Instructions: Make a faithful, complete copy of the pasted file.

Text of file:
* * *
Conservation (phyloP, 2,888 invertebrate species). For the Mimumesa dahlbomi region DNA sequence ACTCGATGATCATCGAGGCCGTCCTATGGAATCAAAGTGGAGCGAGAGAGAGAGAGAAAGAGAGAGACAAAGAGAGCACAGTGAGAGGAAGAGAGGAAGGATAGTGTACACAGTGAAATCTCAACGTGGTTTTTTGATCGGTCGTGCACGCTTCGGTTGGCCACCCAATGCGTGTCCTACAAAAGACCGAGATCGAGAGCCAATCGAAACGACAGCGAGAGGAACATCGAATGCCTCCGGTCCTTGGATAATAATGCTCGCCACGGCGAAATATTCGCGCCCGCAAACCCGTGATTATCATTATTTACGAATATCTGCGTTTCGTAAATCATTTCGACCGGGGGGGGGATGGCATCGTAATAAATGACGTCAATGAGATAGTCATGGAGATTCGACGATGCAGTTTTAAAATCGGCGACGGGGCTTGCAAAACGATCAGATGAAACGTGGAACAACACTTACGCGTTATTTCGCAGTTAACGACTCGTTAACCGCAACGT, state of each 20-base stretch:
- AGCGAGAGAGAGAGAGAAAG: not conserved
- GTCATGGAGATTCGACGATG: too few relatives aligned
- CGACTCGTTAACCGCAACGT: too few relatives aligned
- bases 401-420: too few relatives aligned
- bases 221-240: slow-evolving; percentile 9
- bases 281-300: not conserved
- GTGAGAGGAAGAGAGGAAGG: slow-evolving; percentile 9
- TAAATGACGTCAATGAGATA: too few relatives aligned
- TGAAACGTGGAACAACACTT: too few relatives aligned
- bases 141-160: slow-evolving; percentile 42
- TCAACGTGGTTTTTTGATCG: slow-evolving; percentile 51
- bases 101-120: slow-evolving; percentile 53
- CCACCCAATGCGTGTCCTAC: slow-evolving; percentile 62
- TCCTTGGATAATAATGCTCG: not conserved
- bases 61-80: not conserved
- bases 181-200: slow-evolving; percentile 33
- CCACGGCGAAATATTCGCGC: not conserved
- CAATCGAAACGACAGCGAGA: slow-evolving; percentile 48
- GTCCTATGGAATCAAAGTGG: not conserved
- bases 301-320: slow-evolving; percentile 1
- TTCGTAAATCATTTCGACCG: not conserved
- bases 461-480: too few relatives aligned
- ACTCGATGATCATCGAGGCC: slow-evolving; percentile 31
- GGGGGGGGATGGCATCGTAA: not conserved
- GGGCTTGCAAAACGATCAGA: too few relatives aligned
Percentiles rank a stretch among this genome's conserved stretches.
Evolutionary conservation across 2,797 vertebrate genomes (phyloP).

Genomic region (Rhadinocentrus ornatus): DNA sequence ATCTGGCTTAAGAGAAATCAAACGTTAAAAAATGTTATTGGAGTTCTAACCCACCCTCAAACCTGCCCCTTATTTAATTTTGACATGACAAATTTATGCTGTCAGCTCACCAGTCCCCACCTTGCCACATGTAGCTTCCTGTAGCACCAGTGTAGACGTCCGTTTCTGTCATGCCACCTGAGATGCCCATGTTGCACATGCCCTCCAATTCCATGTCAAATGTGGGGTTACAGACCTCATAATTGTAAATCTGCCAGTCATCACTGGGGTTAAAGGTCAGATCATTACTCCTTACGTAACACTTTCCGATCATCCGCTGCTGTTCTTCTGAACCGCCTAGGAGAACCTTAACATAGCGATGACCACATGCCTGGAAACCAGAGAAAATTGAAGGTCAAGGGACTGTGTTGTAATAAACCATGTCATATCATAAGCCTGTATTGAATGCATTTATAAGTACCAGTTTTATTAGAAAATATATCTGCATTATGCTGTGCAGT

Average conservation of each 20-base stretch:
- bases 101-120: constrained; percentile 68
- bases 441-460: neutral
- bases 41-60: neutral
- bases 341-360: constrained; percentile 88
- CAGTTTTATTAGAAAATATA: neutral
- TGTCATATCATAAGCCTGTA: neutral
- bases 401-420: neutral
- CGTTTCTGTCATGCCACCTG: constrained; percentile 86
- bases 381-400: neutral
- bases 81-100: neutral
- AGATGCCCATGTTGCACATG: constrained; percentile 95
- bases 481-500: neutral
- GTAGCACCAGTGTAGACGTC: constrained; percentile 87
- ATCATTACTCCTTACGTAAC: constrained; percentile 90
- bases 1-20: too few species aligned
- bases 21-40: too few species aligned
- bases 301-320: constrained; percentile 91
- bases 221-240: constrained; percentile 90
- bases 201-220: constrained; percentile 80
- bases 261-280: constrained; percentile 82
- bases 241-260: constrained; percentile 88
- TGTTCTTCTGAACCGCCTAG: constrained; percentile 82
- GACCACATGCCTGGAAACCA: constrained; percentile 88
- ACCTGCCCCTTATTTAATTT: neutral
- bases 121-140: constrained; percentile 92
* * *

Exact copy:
Conservation (phyloP, 2,888 invertebrate species). For the Mimumesa dahlbomi region DNA sequence ACTCGATGATCATCGAGGCCGTCCTATGGAATCAAAGTGGAGCGAGAGAGAGAGAGAAAGAGAGAGACAAAGAGAGCACAGTGAGAGGAAGAGAGGAAGGATAGTGTACACAGTGAAATCTCAACGTGGTTTTTTGATCGGTCGTGCACGCTTCGGTTGGCCACCCAATGCGTGTCCTACAAAAGACCGAGATCGAGAGCCAATCGAAACGACAGCGAGAGGAACATCGAATGCCTCCGGTCCTTGGATAATAATGCTCGCCACGGCGAAATATTCGCGCCCGCAAACCCGTGATTATCATTATTTACGAATATCTGCGTTTCGTAAATCATTTCGACCGGGGGGGGGATGGCATCGTAATAAATGACGTCAATGAGATAGTCATGGAGATTCGACGATGCAGTTTTAAAATCGGCGACGGGGCTTGCAAAACGATCAGATGAAACGTGGAACAACACTTACGCGTTATTTCGCAGTTAACGACTCGTTAACCGCAACGT, state of each 20-base stretch:
- AGCGAGAGAGAGAGAGAAAG: not conserved
- GTCATGGAGATTCGACGATG: too few relatives aligned
- CGACTCGTTAACCGCAACGT: too few relatives aligned
- bases 401-420: too few relatives aligned
- bases 221-240: slow-evolving; percentile 9
- bases 281-300: not conserved
- GTGAGAGGAAGAGAGGAAGG: slow-evolving; percentile 9
- TAAATGACGTCAATGAGATA: too few relatives aligned
- TGAAACGTGGAACAACACTT: too few relatives aligned
- bases 141-160: slow-evolving; percentile 42
- TCAACGTGGTTTTTTGATCG: slow-evolving; percentile 51
- bases 101-120: slow-evolving; percentile 53
- CCACCCAATGCGTGTCCTAC: slow-evolving; percentile 62
- TCCTTGGATAATAATGCTCG: not conserved
- bases 61-80: not conserved
- bases 181-200: slow-evolving; percentile 33
- CCACGGCGAAATATTCGCGC: not conserved
- CAATCGAAACGACAGCGAGA: slow-evolving; percentile 48
- GTCCTATGGAATCAAAGTGG: not conserved
- bases 301-320: slow-evolving; percentile 1
- TTCGTAAATCATTTCGACCG: not conserved
- bases 461-480: too few relatives aligned
- ACTCGATGATCATCGAGGCC: slow-evolving; percentile 31
- GGGGGGGGATGGCATCGTAA: not conserved
- GGGCTTGCAAAACGATCAGA: too few relatives aligned
Percentiles rank a stretch among this genome's conserved stretches.
Evolutionary conservation across 2,797 vertebrate genomes (phyloP).

Genomic region (Rhadinocentrus ornatus): DNA sequence ATCTGGCTTAAGAGAAATCAAACGTTAAAAAATGTTATTGGAGTTCTAACCCACCCTCAAACCTGCCCCTTATTTAATTTTGACATGACAAATTTATGCTGTCAGCTCACCAGTCCCCACCTTGCCACATGTAGCTTCCTGTAGCACCAGTGTAGACGTCCGTTTCTGTCATGCCACCTGAGATGCCCATGTTGCACATGCCCTCCAATTCCATGTCAAATGTGGGGTTACAGACCTCATAATTGTAAATCTGCCAGTCATCACTGGGGTTAAAGGTCAGATCATTACTCCTTACGTAACACTTTCCGATCATCCGCTGCTGTTCTTCTGAACCGCCTAGGAGAACCTTAACATAGCGATGACCACATGCCTGGAAACCAGAGAAAATTGAAGGTCAAGGGACTGTGTTGTAATAAACCATGTCATATCATAAGCCTGTATTGAATGCATTTATAAGTACCAGTTTTATTAGAAAATATATCTGCATTATGCTGTGCAGT

Average conservation of each 20-base stretch:
- bases 101-120: constrained; percentile 68
- bases 441-460: neutral
- bases 41-60: neutral
- bases 341-360: constrained; percentile 88
- CAGTTTTATTAGAAAATATA: neutral
- TGTCATATCATAAGCCTGTA: neutral
- bases 401-420: neutral
- CGTTTCTGTCATGCCACCTG: constrained; percentile 86
- bases 381-400: neutral
- bases 81-100: neutral
- AGATGCCCATGTTGCACATG: constrained; percentile 95
- bases 481-500: neutral
- GTAGCACCAGTGTAGACGTC: constrained; percentile 87
- ATCATTACTCCTTACGTAAC: constrained; percentile 90
- bases 1-20: too few species aligned
- bases 21-40: too few species aligned
- bases 301-320: constrained; percentile 91
- bases 221-240: constrained; percentile 90
- bases 201-220: constrained; percentile 80
- bases 261-280: constrained; percentile 82
- bases 241-260: constrained; percentile 88
- TGTTCTTCTGAACCGCCTAG: constrained; percentile 82
- GACCACATGCCTGGAAACCA: constrained; percentile 88
- ACCTGCCCCTTATTTAATTT: neutral
- bases 121-140: constrained; percentile 92